Yesterday, I performed, in Trenton, NJ with the Captain Black Big Band. Given that I prefer to be early, I took an earlier train than I needed. Upon arrival in Trenton, Orrin Evans prompted me to grab a cab and head to the nearby Candlelight Lounge, where Bruce Williams, Brandon McCune, Ryan Berg and Noel Sagerman were playing a swinging set. When I entered, I was struck by how great the band sounded. The music was divine. As I looked around, I couldn’t find an empty seat anywhere at the bar that wrapped around the entire room. Folks were standing, dancing, and digging the music. There was something so authentic and organic happening here. People getting together and conversing through music.
Once I was able to grab a drink, I turned and a man said,”Hello, Mr. Gibson…nice to see you here.”
“Nice to see you, too, sir!”
I looked in the man’s face and tried to recall if we’d met, previously. Was he a musician with whom I’d worked? I couldn’t remember.
A few minutes later, he approached me again.
“I saw you at the museum, recently.”
“Oh….you saw the Captain Black Big Band at MoMA?”
“No….I saw your band at the Newark Museum.”
“Ohhhh….did we speak at the show.”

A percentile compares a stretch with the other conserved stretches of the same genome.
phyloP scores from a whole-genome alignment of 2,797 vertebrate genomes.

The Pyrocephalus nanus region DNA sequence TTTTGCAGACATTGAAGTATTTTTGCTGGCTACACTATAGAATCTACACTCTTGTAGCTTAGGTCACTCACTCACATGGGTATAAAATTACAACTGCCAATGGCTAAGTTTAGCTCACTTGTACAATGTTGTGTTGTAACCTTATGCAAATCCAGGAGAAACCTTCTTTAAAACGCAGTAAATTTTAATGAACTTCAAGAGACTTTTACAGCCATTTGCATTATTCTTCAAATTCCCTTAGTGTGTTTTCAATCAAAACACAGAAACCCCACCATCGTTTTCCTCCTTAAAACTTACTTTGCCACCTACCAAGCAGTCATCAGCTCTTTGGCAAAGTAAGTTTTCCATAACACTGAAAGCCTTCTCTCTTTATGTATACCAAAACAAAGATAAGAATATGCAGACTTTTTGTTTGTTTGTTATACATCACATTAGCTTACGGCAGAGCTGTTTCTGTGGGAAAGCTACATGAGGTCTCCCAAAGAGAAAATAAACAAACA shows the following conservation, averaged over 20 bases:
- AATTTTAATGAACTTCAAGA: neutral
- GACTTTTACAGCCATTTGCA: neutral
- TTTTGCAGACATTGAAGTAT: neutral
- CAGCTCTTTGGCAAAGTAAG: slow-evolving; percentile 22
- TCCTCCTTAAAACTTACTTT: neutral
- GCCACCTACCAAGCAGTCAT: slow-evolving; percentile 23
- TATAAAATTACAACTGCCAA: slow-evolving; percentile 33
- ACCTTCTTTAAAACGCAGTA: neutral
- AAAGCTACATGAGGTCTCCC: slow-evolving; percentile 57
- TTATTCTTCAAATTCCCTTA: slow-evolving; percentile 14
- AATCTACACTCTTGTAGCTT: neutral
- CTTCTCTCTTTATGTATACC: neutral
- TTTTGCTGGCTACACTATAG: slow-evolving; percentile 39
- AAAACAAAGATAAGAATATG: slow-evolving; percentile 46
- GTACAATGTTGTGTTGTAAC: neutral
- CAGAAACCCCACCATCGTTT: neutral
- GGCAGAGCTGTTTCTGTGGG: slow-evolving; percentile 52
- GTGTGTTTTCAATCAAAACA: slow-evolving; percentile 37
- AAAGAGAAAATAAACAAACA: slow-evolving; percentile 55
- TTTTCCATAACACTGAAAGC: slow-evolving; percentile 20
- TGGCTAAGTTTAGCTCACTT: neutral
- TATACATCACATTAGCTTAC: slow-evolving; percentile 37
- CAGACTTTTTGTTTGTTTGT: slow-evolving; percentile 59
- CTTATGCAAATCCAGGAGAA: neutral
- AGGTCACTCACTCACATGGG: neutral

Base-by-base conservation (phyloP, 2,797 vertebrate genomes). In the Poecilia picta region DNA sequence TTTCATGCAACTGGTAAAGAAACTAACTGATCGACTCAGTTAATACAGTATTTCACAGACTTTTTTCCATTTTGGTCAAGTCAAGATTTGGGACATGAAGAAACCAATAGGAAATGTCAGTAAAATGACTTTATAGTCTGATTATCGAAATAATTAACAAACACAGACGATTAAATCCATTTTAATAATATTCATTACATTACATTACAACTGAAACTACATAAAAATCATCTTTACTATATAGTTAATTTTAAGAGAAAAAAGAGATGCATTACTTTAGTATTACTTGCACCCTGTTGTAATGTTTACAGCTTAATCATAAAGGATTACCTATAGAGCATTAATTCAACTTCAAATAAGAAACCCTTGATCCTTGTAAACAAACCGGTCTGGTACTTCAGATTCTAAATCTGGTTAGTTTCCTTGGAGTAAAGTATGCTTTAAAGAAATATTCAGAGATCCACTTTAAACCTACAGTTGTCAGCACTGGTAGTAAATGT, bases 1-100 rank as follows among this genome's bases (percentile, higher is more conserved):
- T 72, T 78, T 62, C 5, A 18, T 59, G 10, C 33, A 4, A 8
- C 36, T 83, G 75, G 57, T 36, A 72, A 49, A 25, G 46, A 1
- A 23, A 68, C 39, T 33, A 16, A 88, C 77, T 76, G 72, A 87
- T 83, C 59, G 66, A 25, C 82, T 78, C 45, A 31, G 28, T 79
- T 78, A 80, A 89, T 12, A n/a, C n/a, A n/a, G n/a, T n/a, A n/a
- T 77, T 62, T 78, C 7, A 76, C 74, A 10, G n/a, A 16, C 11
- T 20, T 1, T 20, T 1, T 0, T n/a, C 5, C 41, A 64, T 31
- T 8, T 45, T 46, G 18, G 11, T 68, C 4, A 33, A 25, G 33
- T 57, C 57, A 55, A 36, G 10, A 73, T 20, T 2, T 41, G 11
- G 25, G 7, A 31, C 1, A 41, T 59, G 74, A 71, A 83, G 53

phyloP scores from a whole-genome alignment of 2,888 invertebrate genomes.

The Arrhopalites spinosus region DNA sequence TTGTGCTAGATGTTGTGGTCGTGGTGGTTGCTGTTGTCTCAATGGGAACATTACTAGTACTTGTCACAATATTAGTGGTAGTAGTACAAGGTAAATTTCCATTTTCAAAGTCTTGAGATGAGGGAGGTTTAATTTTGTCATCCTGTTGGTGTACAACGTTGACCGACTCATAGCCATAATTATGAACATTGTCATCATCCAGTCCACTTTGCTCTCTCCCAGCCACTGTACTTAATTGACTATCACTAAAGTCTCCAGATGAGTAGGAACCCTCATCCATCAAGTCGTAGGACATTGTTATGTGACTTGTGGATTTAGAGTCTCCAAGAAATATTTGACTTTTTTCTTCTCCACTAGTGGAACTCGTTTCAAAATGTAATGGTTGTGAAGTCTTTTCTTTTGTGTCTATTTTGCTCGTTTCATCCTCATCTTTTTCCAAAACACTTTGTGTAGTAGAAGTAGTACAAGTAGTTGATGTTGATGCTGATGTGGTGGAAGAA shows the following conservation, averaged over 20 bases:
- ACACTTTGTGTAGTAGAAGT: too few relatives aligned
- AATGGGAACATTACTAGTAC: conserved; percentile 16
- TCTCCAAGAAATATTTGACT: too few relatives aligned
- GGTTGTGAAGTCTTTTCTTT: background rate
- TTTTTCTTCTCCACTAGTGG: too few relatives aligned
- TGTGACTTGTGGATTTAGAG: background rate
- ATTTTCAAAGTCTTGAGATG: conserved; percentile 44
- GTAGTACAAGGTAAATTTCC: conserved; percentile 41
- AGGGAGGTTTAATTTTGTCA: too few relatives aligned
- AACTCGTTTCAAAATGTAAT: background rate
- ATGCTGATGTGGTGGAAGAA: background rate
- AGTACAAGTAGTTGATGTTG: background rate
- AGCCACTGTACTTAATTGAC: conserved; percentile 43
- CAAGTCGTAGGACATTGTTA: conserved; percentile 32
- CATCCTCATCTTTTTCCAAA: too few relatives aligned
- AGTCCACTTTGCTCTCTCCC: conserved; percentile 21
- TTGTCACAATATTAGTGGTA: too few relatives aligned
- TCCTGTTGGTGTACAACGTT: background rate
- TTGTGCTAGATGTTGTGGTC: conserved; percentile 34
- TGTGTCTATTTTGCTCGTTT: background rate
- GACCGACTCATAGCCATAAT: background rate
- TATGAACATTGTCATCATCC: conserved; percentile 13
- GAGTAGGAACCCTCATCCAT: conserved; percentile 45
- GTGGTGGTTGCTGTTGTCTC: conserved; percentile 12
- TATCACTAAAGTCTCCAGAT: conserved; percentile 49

“No, but I also saw you in Princeton with another group, last November.”
“That was with Tom Tallitsch.”
“Right. That was the group.”
“So….are you a musician?”
“Oh, no. I leave the music to you. I just love it.”
It was a puzzlement. This man loved the music so much that he was willing to travel a distance to experience it. And, he was knowledgeable. When I shared a bit of this experience with my friend, Mike Lee, he remarked that an acquaintance of his had commented on the fact that jazz was “dying”. He asked where she’d gotten that impression and she relayed a story of attending a concert wherein the MC had pleaded for support to “keep the music alive”. Mike concluded that, “we need to watch the way we talk about” the music to our audience from the bandstand. I couldn’t agree more.
Every time we ask an audience to support live music, we’re helping to obscure the truth that the music is GOOD for them. Firstly, these people are attending your show. They already understand. Secondly, we end up characterizing the audience’s role as one of charity. We’re asking them to give us a charitable contribution. But, it is WE who are tasked with providing a service.
You’ll never hear me say, “Come out and support live music!”
I much prefer to say, “Come out and do YOURSELF a favor by getting a big helping of vitamin Jazz…It’s good for you!”
And, I really believe that. It was easy to see it, in Trenton, yesterday. I’m looking forward to seeing it again tomorrow at SMOKE Jazz Club.
Remember to take your vitamins!